Her Cape in Disguise

Winter aprons

For the past while I’ve been in a rut. I just can’t seem to get as much done as I would hope during the day. This feeling drives me absolutely crazy! To the point where I get a bit short of patience. I needed a productive day and today was it. It’s -50 with the wind chill out but life doesn’t stop when it gets a little chilly outside.

It was a usual morning; get up, get the fire started for the day, start a load of laundry, get ready for the day, breakfast. Then I did something I haven’t done in a long time…I put on a apron. It’s been so cold I’ve been wearing sweatshirts and I can’t wear an apron over a sweatshirt; it’s bad luck or something. Today was an apron day.

There are three things I have more of than any one person needs; clothes hangers (an ungodly amount! I don’t know how we ever accumulated so many!), Cake pedestals (which I still collect even without the bakery) and Aprons. I have an apron collection that would put almost any granny to shame! I have seasonal aprons, one for farmers market, for gardening and animal tending, everyday ones, fourth of July ones, and Christmas ones. This is one thing I will probly never quit collecting. I used to wear an apron every day and need to start again.

Here’s a secret that I have never heard before but I now know is true: an apron is actually a cape in disguise! With an apron on, I was able to get ham stock going, eggs pickled, 15 bean soup on the stove, yogurt in the oven (my incubator), 3 loads of laundry done, kitchen cleaned and floor too, all before 1 pm! That was just the first half of the day!

Did you ever stop to wonder how grandma or great grandma managed to feed the family big meals all from scratch, keep up on the cleaning, the laundry which was all done by hand not to mention the gardening and other daily chores?! It was her cape in disguise!

Aprons did not start out looking as they do today. In the beginning fabric was not as easy to come by. People didn’t have closets full of clothes, they had very few. Aprons were worn by the working class to protect there clothes. The first aprons were very simple; a rectangular piece of cloth with ties. To add embellishments, ruffles and such was a waste of fabric.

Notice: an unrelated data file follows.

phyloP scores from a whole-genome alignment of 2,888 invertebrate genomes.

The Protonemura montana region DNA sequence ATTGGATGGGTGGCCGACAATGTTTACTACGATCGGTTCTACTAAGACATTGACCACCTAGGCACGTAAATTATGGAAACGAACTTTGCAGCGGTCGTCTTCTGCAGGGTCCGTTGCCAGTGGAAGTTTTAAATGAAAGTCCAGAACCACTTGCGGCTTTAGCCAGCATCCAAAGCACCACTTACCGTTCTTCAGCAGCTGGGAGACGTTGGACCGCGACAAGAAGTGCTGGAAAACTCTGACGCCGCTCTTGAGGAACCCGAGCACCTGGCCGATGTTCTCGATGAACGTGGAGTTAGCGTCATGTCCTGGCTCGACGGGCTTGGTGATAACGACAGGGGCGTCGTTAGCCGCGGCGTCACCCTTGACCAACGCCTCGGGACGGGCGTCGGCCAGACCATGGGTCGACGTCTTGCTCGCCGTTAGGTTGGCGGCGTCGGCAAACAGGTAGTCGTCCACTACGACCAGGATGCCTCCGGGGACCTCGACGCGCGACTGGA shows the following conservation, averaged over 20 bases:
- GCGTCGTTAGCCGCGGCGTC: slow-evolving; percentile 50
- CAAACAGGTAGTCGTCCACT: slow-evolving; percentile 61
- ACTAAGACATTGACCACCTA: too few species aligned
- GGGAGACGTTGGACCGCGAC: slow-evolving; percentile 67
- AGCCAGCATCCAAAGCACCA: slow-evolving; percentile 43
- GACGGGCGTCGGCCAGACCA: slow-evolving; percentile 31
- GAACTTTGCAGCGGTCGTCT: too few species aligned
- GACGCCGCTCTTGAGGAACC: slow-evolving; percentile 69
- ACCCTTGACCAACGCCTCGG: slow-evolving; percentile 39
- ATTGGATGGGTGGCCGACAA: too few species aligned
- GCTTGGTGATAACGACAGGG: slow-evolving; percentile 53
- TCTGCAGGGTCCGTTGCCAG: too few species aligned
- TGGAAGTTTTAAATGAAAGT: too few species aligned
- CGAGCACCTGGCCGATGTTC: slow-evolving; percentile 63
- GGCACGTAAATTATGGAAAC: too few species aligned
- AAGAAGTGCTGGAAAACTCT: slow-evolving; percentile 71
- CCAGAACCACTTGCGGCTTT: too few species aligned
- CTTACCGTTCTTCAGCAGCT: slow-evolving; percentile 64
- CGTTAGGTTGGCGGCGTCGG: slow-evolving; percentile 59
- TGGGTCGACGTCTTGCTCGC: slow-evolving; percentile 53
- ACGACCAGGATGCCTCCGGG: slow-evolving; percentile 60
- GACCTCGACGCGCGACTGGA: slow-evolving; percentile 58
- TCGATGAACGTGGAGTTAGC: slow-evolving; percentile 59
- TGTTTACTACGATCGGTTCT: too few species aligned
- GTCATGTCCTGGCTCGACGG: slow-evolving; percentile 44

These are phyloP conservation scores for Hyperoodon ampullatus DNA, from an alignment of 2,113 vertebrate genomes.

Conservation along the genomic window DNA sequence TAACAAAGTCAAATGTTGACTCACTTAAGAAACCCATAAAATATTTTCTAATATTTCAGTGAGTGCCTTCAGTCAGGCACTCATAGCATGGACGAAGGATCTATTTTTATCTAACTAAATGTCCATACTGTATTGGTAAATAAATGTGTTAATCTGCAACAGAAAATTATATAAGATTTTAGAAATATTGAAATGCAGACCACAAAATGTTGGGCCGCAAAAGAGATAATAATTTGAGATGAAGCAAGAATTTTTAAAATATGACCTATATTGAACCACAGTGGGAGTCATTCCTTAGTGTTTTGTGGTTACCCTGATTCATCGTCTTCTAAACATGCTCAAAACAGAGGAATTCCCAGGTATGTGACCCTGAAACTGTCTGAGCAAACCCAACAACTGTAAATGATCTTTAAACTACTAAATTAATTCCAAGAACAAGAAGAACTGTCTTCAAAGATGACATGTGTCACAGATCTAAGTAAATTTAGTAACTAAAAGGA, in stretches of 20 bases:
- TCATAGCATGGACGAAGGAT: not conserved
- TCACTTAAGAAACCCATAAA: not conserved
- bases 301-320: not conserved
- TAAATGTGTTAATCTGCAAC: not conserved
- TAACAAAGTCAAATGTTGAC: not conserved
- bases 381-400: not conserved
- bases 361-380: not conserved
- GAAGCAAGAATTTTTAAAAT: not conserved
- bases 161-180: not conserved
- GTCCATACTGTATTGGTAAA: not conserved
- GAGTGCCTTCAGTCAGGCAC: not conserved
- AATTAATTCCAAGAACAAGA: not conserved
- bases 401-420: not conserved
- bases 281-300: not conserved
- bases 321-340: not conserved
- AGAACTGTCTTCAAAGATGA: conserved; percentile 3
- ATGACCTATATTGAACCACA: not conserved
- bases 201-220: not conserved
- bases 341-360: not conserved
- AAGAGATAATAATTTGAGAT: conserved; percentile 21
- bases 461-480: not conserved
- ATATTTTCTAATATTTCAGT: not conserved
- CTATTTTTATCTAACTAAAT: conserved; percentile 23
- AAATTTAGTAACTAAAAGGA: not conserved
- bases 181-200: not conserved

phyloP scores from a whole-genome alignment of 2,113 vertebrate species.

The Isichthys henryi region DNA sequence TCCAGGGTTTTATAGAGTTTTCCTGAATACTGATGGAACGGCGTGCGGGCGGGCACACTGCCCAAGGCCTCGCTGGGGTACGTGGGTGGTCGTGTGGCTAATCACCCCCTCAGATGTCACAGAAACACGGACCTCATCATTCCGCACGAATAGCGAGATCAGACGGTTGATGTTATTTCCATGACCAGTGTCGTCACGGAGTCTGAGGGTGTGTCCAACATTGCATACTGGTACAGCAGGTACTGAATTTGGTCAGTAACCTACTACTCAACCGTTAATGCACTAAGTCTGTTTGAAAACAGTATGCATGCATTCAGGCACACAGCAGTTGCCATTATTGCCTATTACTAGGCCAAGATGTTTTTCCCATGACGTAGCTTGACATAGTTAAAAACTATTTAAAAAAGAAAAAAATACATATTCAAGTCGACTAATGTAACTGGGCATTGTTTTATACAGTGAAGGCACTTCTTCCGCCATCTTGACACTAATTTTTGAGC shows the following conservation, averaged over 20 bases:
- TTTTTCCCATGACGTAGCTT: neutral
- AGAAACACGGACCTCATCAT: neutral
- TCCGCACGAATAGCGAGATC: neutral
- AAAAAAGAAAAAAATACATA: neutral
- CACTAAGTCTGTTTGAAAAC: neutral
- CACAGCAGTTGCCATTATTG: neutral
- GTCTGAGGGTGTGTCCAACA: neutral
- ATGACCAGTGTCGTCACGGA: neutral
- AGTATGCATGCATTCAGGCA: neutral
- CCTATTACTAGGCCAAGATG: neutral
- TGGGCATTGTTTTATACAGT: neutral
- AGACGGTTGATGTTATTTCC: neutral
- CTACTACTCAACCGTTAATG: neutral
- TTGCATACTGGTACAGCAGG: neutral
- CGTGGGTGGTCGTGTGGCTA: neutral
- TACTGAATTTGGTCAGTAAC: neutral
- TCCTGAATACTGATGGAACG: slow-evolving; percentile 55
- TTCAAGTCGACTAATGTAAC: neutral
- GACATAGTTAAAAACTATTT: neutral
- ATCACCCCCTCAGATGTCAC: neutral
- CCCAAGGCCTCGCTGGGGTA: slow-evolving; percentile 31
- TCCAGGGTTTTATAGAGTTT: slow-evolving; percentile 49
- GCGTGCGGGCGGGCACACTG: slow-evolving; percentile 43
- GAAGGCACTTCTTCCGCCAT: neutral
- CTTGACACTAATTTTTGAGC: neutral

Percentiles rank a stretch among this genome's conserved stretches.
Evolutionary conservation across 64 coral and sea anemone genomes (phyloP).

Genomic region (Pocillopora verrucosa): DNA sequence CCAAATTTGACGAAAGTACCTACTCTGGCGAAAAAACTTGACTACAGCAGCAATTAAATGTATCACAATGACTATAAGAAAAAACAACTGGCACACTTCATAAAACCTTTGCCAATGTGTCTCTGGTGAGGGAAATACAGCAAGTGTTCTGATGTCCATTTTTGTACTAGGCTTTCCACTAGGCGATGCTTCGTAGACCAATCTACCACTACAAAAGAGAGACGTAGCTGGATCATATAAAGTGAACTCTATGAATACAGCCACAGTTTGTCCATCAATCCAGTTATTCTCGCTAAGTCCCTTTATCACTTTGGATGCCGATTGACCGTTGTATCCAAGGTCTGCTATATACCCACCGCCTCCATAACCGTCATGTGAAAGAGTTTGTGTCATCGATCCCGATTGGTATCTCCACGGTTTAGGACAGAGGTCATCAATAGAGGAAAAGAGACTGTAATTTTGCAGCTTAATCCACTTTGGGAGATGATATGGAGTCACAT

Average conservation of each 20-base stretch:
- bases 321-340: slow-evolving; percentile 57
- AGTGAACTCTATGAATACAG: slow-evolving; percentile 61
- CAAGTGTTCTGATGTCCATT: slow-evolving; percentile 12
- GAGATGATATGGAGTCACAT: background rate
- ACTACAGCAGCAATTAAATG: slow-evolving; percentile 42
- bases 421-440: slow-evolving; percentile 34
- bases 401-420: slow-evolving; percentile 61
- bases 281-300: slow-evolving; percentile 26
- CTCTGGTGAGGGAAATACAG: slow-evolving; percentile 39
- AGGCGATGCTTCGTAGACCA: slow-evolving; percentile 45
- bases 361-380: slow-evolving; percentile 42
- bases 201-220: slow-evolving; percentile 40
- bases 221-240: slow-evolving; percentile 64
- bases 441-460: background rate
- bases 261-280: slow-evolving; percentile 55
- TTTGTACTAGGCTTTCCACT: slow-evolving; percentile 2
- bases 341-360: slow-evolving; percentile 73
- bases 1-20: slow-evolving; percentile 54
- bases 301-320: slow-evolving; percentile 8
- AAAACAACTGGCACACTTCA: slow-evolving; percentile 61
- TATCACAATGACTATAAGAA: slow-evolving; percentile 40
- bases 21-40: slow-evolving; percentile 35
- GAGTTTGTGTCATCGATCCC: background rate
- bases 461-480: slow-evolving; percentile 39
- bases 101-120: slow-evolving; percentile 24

Personally I believe all aprons should have ruffles and pockets. Not all of mine do but they still serve the purpose and I wear them until they are very worn out and then I wear them a bit more.

With the holidays done for the year I can now put on my apron and put the finishing touches on the projects I have started around here, like the tree curtain rod, a few leather projects, processing of some raw fleece, venison fat soap and then start a few more before the spring thaw and we move outside for the season.

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Giving Thanks

writing

The “art” of writing a letter seems to be lost on this generation. Personally I send a few letters every Monday; one to grandma and a couple to a few letter writing friends. I know I don’t use “proper” letter form but I use the basics. I’m not sure many people know a “proper” form these days.

I enjoy hand written notes and I save every one I get. Ever since I moved away for college grandma has written me at least one letter a week and I the same. That’s been ten years now, enough to need a large tote to keep them all. I haven’t gone through and reread them yet some day I will. For now I greedily hoard every one she sends because I know all good things must end at some time.

A young man in the army stationed in Germany was able to call home briefly and informed his mother that he loved the hand written letters that were sent. “Email is great because it’s instant, but a letter that was handled by you is worth the wait.”  It’s something that can be carried with you and reread at any moment. Living such a distance from loved ones having the simple envelope to have and hold is like having a piece of home with you.